The 11th Annual Joint Memorial Service (JMS) which is open to the public was held on Sunday, September 25, 2016, at 10 am at the National Memorial Cemetery of the Pacific. The JMS is held to honor the Japanese American Soldiers who served in WWII, specifically, those in the 100th Infantry Battalion, the 442nd Regimental Combat Team, the Military Intelligence Service, and the 1399th Engineer Construction Battalion. Thirty-three thousand Japanese Americans served in the U.S. Armed Forces during WWII and 800 lost their lives fighting for this country, which had initially classified them as “enemy aliens.” The wartime service of the Nisei Veterans was instrumental in helping to shift the racial mood of the country toward Japanese Americans and lay the groundwork for the admission of Hawaii to the Union. Their exemplary service also opened the doors of social, economic and political opportunity for future generations.
Mr. Matt Matsunaga, son of the late Congressman and U.S. Senator, Spark Matsunaga, will be the keynote speaker at this event. The Royal Hawaiian Band will provide musical entertainment.

Thank you to All who joined Us on Sunday, September 25.

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Photos from Memorial Day services, 2016

442nd RCT Veterans and Sons & Daughters of the 442nd RCT took part again this year in Memorial Day services to honor and remember those who sacrificed for our country.

 

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522nd Field Artillery Battalion

522 Exhibit-flyer-081015

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Veterans Day onboard the USS Missouri

USS Tsukiyama

November 11, 2013 – Honolulu, Hawaii. The Battleship Missouri Memorial hosted a ceremony to recognize the 70th Anniversary of the Nisei Veterans of World War II. The event was held on deck of the Missouri and was attended by veterans, families and friends.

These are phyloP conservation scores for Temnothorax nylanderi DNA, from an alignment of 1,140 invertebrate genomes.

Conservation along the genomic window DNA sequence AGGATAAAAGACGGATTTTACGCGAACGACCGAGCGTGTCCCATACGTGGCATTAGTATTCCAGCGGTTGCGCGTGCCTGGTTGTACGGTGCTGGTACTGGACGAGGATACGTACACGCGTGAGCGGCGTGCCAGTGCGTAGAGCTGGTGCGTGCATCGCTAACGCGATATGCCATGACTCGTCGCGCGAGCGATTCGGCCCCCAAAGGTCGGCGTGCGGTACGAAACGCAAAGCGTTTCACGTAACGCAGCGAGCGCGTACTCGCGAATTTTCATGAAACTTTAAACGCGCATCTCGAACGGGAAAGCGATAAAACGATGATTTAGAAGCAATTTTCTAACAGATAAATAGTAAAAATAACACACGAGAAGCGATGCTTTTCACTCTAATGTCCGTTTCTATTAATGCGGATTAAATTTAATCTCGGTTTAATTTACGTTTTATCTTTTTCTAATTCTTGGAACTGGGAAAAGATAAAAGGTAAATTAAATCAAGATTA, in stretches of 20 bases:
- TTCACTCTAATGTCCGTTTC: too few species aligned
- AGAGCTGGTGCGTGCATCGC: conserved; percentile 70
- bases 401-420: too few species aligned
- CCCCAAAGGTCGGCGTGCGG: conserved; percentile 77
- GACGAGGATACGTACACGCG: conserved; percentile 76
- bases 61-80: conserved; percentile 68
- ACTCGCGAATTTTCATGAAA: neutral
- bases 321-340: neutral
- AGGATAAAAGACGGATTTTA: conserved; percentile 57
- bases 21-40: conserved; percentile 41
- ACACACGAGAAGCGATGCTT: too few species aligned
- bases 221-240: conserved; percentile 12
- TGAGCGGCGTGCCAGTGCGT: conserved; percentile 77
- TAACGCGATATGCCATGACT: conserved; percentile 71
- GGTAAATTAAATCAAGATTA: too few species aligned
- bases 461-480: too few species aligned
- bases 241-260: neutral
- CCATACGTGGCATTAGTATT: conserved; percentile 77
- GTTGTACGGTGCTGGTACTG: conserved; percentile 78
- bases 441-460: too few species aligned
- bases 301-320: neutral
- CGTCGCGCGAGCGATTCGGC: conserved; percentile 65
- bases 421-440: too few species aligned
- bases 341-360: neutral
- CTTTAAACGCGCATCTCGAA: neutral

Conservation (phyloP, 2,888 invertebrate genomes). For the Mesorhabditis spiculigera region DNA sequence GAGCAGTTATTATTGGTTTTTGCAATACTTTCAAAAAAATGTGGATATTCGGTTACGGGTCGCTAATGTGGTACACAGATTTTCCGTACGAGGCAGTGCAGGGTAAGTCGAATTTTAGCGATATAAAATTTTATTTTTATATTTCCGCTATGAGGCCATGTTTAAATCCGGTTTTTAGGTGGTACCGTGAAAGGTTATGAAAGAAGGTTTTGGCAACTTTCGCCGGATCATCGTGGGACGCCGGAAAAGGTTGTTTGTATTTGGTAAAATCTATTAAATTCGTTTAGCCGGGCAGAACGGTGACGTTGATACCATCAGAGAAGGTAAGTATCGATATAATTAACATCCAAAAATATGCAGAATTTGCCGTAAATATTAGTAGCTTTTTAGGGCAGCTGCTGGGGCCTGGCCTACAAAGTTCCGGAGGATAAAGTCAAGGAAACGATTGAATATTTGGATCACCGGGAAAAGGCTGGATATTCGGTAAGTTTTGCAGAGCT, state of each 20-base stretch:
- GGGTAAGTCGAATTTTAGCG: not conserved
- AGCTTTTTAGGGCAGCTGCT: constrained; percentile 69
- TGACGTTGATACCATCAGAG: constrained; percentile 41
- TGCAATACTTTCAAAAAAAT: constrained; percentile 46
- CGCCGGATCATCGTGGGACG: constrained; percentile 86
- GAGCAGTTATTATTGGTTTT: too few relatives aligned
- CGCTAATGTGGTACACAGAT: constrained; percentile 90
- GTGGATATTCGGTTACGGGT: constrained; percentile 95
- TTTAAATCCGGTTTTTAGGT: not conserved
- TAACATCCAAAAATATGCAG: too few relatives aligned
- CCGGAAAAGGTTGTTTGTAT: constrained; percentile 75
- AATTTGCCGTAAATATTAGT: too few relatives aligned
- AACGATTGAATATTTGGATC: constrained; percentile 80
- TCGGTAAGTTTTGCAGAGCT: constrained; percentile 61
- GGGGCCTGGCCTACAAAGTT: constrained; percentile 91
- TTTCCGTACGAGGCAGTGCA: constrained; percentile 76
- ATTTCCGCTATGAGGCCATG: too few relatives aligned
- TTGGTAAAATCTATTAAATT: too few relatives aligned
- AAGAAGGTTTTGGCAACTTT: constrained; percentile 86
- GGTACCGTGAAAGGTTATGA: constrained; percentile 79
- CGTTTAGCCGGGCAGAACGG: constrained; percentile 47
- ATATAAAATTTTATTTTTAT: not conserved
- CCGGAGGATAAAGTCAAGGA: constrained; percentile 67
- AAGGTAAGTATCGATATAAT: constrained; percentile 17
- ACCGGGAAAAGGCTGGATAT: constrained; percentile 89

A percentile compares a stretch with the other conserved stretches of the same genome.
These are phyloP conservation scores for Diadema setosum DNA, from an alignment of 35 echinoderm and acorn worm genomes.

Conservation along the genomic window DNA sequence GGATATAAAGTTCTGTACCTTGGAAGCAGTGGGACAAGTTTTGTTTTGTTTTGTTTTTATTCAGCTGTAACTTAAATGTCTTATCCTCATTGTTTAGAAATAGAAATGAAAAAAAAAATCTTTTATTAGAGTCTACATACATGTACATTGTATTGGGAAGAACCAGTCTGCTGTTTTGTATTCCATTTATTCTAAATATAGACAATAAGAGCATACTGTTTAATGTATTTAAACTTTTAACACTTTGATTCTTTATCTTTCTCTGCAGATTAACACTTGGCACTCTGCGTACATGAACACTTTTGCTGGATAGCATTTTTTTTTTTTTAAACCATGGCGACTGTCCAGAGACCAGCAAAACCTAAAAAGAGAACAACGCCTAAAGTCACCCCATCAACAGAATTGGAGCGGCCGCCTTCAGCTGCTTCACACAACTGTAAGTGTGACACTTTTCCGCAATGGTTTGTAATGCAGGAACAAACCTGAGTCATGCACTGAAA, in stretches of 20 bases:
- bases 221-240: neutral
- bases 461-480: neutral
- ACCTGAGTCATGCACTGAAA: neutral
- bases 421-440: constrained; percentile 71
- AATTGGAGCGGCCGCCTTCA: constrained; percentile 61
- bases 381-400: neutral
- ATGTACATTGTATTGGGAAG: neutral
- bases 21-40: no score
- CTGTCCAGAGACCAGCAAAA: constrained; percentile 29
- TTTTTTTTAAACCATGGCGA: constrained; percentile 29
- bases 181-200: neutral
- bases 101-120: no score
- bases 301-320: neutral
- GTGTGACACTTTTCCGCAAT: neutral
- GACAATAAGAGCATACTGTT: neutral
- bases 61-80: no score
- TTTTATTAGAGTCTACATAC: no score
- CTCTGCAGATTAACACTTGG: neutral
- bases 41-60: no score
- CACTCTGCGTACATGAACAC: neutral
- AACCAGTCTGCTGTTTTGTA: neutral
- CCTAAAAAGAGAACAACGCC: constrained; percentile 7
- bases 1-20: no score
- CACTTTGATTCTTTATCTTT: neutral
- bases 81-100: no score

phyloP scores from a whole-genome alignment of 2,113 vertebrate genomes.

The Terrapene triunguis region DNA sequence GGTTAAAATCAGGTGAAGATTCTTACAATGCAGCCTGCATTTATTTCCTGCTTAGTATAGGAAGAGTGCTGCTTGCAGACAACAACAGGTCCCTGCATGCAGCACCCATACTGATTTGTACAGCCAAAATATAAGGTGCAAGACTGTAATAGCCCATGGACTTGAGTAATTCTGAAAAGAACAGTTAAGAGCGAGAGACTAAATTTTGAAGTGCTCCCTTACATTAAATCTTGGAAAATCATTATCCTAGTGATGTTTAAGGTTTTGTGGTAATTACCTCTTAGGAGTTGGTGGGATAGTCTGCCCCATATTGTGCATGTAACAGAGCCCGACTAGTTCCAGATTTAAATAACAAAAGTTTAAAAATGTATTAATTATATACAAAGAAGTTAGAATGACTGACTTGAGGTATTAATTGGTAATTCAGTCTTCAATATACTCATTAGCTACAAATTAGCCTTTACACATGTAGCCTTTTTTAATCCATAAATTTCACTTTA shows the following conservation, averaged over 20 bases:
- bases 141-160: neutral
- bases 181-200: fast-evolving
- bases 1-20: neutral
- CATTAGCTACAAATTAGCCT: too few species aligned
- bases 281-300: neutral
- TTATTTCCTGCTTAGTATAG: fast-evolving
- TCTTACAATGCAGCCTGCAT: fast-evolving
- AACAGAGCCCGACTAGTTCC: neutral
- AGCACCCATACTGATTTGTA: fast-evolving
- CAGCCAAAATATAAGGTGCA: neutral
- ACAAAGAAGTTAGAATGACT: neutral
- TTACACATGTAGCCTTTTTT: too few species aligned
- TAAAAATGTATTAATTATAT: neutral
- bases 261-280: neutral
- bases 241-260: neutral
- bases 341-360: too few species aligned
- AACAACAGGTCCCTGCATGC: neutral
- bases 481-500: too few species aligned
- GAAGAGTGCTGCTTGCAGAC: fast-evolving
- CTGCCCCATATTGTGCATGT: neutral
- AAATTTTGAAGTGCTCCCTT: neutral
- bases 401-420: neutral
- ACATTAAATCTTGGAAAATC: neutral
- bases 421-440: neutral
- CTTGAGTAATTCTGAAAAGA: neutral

Veteran Ted Tsukiyama, 442nd RCT and MIS, gave the following speech:

ANSWERING THE CALL

Pearl Harbor Attack

            7:55 a.m., December 7, 1941, that fateful moment in history when the first Japanese bombs rained down upon Pearl Harbor and drastically transformed the lives of everyone in Hawaii, and most particularly those of Japanese ancestry. No one who was here can ever forget that day. I remember it well.

I couldn’t sleep that unforgettable Sunday morning by the constant rumbling of thunder that would not cease. The sky above Pearl Harbor was black with smoke, punctuated by puffs of white aerial bursts. “They’re sure making this maneuver look real,” I thought. Turning on the radio, I heard the KGU announcer screaming, “Take cover! Get off the streets! We are being attacked by Japanese enemy planes. This is the real McCoy! Take cover!  Those words pierced my very core like a piece of shrapnel.

I heard but could not comprehend. I was assailed by swirling succession of feelings and passions. First I was stunned by utter surprise and shock. I was benumbed with disbelief and then denial….”this is just a bad dream, it can’t be really happening.” There was indignant condemnation…..”You stupid damned fools, don’t you know who you are attacking?”  Then strangely, there was a twinge of guilt and shame for being the same race as the enemy but quickly supplanted by a dark foreboding and concern for innocent people like my parents who had nothing to do with the bombing and for the suffering that was sure to follow. But the final and lasting emotion was anger, outrage and hatred for our attackers and a vow that “I’m going to get you bastards!”, feelings that would last and would not diminish for the rest of the war.